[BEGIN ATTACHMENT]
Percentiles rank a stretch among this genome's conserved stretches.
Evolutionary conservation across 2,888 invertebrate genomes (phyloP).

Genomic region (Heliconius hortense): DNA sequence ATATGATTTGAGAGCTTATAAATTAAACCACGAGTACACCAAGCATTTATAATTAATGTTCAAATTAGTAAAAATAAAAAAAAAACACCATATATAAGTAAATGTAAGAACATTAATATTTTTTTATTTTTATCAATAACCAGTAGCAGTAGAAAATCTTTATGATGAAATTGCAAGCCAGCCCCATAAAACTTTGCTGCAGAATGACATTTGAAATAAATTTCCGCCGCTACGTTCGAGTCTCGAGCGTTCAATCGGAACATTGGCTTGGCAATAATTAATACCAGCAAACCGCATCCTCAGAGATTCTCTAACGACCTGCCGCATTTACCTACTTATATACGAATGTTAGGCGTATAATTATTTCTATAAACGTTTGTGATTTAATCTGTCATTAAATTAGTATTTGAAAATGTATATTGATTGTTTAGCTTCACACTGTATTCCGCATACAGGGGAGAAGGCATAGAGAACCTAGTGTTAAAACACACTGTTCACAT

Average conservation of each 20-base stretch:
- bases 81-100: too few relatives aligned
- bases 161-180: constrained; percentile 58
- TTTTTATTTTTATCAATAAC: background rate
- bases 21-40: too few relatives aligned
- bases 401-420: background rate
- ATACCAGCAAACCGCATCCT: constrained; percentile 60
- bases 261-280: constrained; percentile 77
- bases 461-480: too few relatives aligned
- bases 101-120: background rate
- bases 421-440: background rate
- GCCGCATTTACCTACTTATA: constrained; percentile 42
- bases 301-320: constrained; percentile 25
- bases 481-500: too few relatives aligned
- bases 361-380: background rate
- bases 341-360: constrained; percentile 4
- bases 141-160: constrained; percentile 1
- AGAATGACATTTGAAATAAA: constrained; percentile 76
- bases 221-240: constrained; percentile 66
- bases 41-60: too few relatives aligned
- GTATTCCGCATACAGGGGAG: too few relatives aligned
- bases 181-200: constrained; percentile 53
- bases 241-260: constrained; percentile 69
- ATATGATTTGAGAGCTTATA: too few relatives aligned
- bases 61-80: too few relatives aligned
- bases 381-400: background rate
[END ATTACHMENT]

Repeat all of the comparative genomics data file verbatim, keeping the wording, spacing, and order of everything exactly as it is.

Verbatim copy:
Percentiles rank a stretch among this genome's conserved stretches.
Evolutionary conservation across 2,888 invertebrate genomes (phyloP).

Genomic region (Heliconius hortense): DNA sequence ATATGATTTGAGAGCTTATAAATTAAACCACGAGTACACCAAGCATTTATAATTAATGTTCAAATTAGTAAAAATAAAAAAAAAACACCATATATAAGTAAATGTAAGAACATTAATATTTTTTTATTTTTATCAATAACCAGTAGCAGTAGAAAATCTTTATGATGAAATTGCAAGCCAGCCCCATAAAACTTTGCTGCAGAATGACATTTGAAATAAATTTCCGCCGCTACGTTCGAGTCTCGAGCGTTCAATCGGAACATTGGCTTGGCAATAATTAATACCAGCAAACCGCATCCTCAGAGATTCTCTAACGACCTGCCGCATTTACCTACTTATATACGAATGTTAGGCGTATAATTATTTCTATAAACGTTTGTGATTTAATCTGTCATTAAATTAGTATTTGAAAATGTATATTGATTGTTTAGCTTCACACTGTATTCCGCATACAGGGGAGAAGGCATAGAGAACCTAGTGTTAAAACACACTGTTCACAT

Average conservation of each 20-base stretch:
- bases 81-100: too few relatives aligned
- bases 161-180: constrained; percentile 58
- TTTTTATTTTTATCAATAAC: background rate
- bases 21-40: too few relatives aligned
- bases 401-420: background rate
- ATACCAGCAAACCGCATCCT: constrained; percentile 60
- bases 261-280: constrained; percentile 77
- bases 461-480: too few relatives aligned
- bases 101-120: background rate
- bases 421-440: background rate
- GCCGCATTTACCTACTTATA: constrained; percentile 42
- bases 301-320: constrained; percentile 25
- bases 481-500: too few relatives aligned
- bases 361-380: background rate
- bases 341-360: constrained; percentile 4
- bases 141-160: constrained; percentile 1
- AGAATGACATTTGAAATAAA: constrained; percentile 76
- bases 221-240: constrained; percentile 66
- bases 41-60: too few relatives aligned
- GTATTCCGCATACAGGGGAG: too few relatives aligned
- bases 181-200: constrained; percentile 53
- bases 241-260: constrained; percentile 69
- ATATGATTTGAGAGCTTATA: too few relatives aligned
- bases 61-80: too few relatives aligned
- bases 381-400: background rate